But Chester's bark, it seemed, was dripping with menace. That's where Widmeyer introduces Chekov's gun: "He barked as though he wanted to kill."

One day, Chester "lunged" at Widmeyer's hound, Lucy, "going for her throat." Widmeyer "hurled" Chester into the bedroom -- so enraged was the Controller's chief spokesperson that "I was quite ready to beat him."

At this point, you might think Widmeyer would realize he was in over his head. A rational person might take ol' Chester to a trainer, or look online for a rescue group who might place him with someone who can handle a dog who may have issues. But another thing struck us: nowhere in those 1,083 words does Widmeyer mention taking Chester to a dog park or somewhere he might be able to burn off some energy.

All we know is that Chester was crated. Which is fine if there's a flipside -- time for a puppy to be a puppy. Perhaps Chester was more interested in running around and rolling in disgusting, smelly things than in pondering the point of his existence. See, puppies and young dogs are a lot of work. They can be annoying and mischievous, like gremlins. To lazy people, they're the devil. That's why the two pit bulls I've non-impulsively adopted were 10 and 3.

Widmeyer doesn't write of taking Chester to a trainer, or looking online for a respectable rescue who might be able to place him in an appropriate home. Instead, he sought advice from his vet, who allegedly told him "Just keep doing what you're doing, coaxing good behavior."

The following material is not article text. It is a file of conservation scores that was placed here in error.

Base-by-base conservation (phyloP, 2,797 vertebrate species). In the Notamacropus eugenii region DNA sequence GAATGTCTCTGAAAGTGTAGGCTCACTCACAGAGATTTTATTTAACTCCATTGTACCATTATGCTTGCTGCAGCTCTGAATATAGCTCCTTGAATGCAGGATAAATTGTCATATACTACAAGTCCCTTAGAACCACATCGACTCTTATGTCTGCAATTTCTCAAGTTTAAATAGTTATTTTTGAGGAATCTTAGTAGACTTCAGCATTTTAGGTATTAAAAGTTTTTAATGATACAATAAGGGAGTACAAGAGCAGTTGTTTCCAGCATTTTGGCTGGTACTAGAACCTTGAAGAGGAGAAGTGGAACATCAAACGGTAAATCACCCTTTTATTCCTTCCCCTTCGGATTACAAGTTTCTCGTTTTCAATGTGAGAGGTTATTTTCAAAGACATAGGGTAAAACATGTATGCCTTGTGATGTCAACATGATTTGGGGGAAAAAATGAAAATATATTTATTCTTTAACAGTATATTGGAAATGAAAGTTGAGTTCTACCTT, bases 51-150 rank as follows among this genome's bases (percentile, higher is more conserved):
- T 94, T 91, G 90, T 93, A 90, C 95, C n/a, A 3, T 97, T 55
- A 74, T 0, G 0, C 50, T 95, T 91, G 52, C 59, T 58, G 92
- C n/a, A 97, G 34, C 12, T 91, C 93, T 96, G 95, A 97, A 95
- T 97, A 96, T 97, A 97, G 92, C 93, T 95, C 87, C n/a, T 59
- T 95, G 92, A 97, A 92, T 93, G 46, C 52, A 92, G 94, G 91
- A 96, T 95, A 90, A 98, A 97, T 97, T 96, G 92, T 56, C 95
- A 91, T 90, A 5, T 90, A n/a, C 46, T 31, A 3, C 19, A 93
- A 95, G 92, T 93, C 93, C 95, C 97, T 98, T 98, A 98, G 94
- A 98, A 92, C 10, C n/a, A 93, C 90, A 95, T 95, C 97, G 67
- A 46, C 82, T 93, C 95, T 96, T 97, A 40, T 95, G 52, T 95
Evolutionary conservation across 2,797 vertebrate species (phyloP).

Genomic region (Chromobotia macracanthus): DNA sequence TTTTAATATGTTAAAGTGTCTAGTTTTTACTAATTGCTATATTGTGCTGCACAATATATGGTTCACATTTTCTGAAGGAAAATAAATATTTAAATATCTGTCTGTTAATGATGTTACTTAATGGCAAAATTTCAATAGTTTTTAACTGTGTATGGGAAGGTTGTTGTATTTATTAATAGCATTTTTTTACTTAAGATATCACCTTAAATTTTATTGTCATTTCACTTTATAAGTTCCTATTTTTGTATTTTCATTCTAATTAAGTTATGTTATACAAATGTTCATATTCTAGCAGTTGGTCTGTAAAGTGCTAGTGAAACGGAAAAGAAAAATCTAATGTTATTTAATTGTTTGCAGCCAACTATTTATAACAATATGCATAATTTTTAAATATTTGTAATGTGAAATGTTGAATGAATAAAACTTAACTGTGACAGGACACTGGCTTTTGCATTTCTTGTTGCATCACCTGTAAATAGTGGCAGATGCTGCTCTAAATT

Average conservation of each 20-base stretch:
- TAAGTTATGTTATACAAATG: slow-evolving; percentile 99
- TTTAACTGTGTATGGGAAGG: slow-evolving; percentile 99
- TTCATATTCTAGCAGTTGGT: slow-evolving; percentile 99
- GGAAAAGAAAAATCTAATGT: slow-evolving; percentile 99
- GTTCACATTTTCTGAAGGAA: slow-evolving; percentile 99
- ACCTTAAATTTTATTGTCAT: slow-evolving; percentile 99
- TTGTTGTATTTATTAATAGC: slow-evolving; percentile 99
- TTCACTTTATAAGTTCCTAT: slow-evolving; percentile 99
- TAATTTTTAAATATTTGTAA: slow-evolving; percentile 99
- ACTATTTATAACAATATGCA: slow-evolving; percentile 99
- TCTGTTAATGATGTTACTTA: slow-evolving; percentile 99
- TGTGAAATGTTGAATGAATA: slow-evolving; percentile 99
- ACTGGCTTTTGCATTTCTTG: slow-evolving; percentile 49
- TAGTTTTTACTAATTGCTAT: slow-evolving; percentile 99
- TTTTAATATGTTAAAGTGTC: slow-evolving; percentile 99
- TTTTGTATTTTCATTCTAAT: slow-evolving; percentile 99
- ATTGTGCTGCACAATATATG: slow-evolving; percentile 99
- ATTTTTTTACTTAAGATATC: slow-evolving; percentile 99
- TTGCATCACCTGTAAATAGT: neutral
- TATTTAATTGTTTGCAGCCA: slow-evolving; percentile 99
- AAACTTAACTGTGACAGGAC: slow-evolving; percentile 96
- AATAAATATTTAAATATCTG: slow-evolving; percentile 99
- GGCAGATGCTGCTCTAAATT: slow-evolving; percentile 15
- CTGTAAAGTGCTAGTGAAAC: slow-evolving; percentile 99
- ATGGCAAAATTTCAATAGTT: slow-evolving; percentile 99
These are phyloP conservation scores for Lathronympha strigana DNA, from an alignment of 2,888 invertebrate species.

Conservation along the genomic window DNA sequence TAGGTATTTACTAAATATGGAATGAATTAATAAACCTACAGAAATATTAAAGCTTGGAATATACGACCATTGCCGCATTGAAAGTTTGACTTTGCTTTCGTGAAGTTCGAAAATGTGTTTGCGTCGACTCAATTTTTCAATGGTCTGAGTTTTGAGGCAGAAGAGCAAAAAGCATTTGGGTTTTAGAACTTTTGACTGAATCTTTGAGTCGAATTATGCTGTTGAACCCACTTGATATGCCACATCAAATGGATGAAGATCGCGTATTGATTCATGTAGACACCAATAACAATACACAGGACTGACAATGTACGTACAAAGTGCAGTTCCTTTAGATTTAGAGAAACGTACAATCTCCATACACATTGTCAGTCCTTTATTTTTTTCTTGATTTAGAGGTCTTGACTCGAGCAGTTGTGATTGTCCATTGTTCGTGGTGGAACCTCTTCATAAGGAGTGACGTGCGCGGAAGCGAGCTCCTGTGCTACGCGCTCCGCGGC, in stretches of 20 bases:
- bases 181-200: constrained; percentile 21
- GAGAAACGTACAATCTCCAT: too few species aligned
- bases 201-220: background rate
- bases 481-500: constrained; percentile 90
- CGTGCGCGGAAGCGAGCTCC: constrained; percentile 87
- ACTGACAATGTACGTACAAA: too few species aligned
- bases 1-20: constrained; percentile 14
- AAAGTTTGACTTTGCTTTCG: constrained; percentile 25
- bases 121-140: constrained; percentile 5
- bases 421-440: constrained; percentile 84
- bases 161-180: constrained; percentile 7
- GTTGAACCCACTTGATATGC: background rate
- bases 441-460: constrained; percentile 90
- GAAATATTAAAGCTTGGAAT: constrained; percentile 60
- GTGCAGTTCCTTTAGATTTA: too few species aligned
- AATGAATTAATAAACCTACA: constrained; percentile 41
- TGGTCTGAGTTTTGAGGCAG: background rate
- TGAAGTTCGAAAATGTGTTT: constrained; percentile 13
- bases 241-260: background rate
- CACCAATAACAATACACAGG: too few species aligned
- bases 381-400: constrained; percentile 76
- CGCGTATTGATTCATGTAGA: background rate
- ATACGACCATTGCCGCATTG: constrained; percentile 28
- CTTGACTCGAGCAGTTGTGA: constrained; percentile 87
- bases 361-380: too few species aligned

That baffling tip was apparently good enough for Widmeyer, who by that point was "attuned to stories in the media about dog attacks, especially those that killed children." He was worried, because of the "numerous kids" who lived on his block. How worried was he that his bloodthirsty cur might rip out the neighbor boy's throat? Worried enough to take out an umbrella insurance policy to protect his assets. That's how worried he was.

Of course, Chester didn't turn on a tow-headed tyke, but on Widmeyer's wife. Chester lunged for Patricia Widmeyer's face, like he previously lunged for Lucy's throat, and drew blood. It sounds like a terrible, tragic incident, and we extend our sympathies to Patricia.

Widmeyer subsequently took Chester to his vet to have him put down. He cranks the melodrama to eleven and writes "I took his wonderful face in my hands, looked into his sad brown eyes, and whispered to him, 'You mixed-up dog, you had it all.'" Widmeyer then left Chester with the vet, lacking the stones to be there when he died.

Up until this point, what we have is a sad story of a bad dog biting a loved one's face and having to be euthanized. It's sort of like Old Yeller, except terrible. That's when Widmeyer lifts the curtain and reveals the true meaning of his piece.

"I've learned that nearly 90 percent of all very serious dog bites brought to hospitals are by pit bulls. They probably do not belong in our world," he writes, throwing in the poetic yet odious notion that even Chester knew his kind was rotten: "I think the sadness in Chester's eyes was a recognition of that."

With the unsourced "90 percent" bit, Widmeyer waved a wand of ignorance over his entire narrative and transformed it from a personal tale of tragedy and regret and into propaganda disguised as epiphany.

As we've previously noted, there's a real paucity (pawcity?) of legitimate dog bite studies. The study that's usually most cited, a 2000 review of the previous 20 years' of fatal dog bites, ranks pit bulls and rottweilers as highest on the list, but the study also acknowledges its limitations.